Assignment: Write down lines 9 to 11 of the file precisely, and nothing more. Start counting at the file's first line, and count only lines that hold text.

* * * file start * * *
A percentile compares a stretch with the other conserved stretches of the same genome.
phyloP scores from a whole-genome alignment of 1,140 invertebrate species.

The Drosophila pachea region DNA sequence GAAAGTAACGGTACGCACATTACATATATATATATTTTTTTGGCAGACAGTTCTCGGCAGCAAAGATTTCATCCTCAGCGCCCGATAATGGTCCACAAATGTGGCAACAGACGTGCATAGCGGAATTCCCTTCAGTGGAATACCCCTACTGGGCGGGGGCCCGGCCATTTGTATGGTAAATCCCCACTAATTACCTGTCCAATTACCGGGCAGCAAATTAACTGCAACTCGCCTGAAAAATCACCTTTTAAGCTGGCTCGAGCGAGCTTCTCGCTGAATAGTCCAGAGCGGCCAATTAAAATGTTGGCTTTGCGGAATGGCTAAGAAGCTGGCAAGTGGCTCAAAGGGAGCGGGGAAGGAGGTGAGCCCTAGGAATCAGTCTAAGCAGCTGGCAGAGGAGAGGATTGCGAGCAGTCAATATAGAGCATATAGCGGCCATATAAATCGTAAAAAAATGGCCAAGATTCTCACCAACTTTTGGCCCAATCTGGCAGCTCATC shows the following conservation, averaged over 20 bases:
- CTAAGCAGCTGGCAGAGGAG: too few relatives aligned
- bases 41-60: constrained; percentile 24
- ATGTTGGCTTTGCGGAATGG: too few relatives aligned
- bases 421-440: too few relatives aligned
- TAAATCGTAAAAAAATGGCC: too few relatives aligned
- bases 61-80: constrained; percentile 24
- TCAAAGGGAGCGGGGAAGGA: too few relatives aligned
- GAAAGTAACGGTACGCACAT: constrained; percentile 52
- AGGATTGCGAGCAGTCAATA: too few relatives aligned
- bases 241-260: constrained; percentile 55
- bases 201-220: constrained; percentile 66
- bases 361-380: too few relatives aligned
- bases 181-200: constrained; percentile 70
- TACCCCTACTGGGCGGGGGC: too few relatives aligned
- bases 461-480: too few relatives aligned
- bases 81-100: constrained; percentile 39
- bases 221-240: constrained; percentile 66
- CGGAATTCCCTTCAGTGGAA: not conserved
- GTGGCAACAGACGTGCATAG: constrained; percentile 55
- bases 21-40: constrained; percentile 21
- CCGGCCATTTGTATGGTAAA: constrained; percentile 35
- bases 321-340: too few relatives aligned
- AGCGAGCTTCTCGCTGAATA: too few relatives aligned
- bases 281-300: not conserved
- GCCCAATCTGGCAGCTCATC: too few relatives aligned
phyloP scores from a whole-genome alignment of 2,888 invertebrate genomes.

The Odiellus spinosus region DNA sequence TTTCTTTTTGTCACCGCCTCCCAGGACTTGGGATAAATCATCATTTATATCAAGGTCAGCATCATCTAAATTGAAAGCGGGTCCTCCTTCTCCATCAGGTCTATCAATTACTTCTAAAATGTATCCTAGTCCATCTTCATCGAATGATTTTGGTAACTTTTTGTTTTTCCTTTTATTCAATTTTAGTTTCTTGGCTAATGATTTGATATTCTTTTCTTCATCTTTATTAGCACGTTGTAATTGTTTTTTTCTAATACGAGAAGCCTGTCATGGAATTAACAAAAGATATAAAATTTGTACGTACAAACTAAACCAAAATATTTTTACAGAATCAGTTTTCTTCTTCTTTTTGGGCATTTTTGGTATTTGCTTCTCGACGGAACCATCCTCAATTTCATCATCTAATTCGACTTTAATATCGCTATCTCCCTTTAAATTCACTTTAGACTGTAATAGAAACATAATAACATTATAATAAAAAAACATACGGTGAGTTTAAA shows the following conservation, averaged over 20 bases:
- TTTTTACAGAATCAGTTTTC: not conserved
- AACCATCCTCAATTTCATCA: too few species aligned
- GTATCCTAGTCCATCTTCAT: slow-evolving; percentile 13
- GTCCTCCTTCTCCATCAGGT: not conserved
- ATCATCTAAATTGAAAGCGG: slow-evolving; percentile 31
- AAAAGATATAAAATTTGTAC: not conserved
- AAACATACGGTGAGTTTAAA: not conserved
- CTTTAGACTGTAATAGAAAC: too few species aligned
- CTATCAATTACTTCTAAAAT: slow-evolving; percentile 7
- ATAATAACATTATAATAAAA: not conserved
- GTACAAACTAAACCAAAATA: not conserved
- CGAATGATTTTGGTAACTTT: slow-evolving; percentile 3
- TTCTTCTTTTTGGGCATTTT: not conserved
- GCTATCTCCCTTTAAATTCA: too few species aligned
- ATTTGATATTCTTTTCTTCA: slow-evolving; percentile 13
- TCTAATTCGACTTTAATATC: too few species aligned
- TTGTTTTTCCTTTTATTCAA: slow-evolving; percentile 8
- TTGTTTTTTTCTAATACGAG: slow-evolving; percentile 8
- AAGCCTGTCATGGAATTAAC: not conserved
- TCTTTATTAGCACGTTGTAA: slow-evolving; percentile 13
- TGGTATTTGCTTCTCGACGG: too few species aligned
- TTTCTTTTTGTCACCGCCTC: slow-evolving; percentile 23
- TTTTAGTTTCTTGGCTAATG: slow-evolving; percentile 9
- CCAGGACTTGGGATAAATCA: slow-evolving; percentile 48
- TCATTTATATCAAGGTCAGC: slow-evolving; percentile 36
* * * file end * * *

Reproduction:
- bases 61-80: constrained; percentile 24
- TCAAAGGGAGCGGGGAAGGA: too few relatives aligned
- GAAAGTAACGGTACGCACAT: constrained; percentile 52